By Ryan McNerney
“Riding? You’ve got thicker skin than I do; my KTM is hibernating until it gets warmer,” one of the locals told me as he filled his truck’s tank. The air temperature had been steadily dropping as I approached Lake Isabella on 178, and I was glad my Olympia jacket and pants came with insulated extra layers. “Hope you’re not heading east, or you’ll have to go through that storm!” He gestured towards an approaching wall of menacing grey clouds I had noticed on my way into the town of Lake Isabella. Well, shoot. He and two others warned me that the pass was already icy, and with that I knew I’d have to cut my trip short.
A quick Google search brought me to the campground down the road. I was in luck as all of the tent campsites were available (shocker)! The woman running the main office took pity on me and was even kind enough to offer me a space heater and an extension cord so I wouldn’t freeze when the temperature that night dropped into the 20s. What a saint! So I made my way to my campsite, laid down my cheap Harbor Freight blue tarp, set up my diminutive single-person backpacking tent, layered up and crawled into my sleeping bag just as the first raindrops started to fall.
It was a little cramped with some of the bags off my bike occupying the tent’s limited floor area, but with the little space heater cranked to full blast I couldn’t care less! As I formulated my escape plan, I realized I wasn’t out of the woods yet. The next morning was supposed to be sunny only until 10:00, at which point it was supposed to start snowing and continue until after sundown the next day. Since the campground’s main office didn’t open until 9:00, I’d have only an hour to check out and start heading back down 178 before hitting more nasty weather, or I’d be stuck for another night.
After waking up the next morning warm and dry to crisp, fresh air, I packed my bags and loaded my camping equipment onto my bike. At 9:00 I returned my space heater, left a good word with the front desk about the lady who checked me in the previous night, warmed up the bike and headed off. Not 30 minutes into my trip, the sky had already turned slate grey and a light drizzle had started hitting my visor. The raindrops quickly turned to big fluffy snowflakes. Great. I pulled off to the side of the road to mull things over for a bit. I definitely wasn’t happy to be seeing snow, but the situation looked manageable upon closer inspection. The road had a few hours of sunlight on it that morning, and the flakes were melting immediately upon hitting the road surface. On top of that, a car or two would pass by each minute, which I assumed was helping keep the asphalt warm.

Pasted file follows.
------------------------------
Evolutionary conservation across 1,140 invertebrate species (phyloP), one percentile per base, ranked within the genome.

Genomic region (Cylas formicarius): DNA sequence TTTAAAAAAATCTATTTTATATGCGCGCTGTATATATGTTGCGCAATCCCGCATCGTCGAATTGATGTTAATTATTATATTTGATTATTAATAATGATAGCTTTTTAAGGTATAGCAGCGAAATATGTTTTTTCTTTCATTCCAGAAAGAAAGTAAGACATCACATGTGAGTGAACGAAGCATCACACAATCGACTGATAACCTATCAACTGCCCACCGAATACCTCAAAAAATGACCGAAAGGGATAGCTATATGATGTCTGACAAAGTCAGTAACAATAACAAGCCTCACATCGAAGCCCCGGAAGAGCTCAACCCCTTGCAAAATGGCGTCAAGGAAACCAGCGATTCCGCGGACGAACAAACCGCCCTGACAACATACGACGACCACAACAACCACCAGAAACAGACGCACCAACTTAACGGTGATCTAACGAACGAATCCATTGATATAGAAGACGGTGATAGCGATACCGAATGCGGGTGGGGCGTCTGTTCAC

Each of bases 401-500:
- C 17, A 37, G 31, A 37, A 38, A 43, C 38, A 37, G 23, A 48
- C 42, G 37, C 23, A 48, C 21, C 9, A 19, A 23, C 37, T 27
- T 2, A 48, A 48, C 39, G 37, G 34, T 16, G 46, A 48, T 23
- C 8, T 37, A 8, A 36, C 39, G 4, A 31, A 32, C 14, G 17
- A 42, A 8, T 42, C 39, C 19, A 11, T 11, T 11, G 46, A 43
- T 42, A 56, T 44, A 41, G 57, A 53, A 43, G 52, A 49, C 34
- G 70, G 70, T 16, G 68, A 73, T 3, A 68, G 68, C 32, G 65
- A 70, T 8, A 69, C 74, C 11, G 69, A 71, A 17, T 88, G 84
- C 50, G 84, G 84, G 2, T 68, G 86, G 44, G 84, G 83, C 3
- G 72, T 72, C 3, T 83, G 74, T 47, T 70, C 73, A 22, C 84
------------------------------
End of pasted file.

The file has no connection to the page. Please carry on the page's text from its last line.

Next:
So with that comforting though in mind, I put my right blinker on (my bike’s closest approximation of a hazard light) and continued down the mountain, careful not to ride in the center of the lane. I kept my speed down and went up an extra gear to smooth out my throttle input. Thankfully the other vehicles saw I wasn’t having such a great time and went around me in the passing lane. When the road went down to one lane each way I made use of the turnouts to let cars pass, and even garnered a few “good luck” honks.
Every time I pulled over I dismounted and checked to see if the snow was still melting on impact. About halfway through Kern Canyon the snow turned back to rain and I breathed a visor-fogging sigh of relief. With the worst of the trip behind me I was able to enjoy the scenery a little more, recollecting that one scene in Skyfall and feeling nowhere near as suave as Daniel Craig in his wool peacoat.
Continued in Part 3.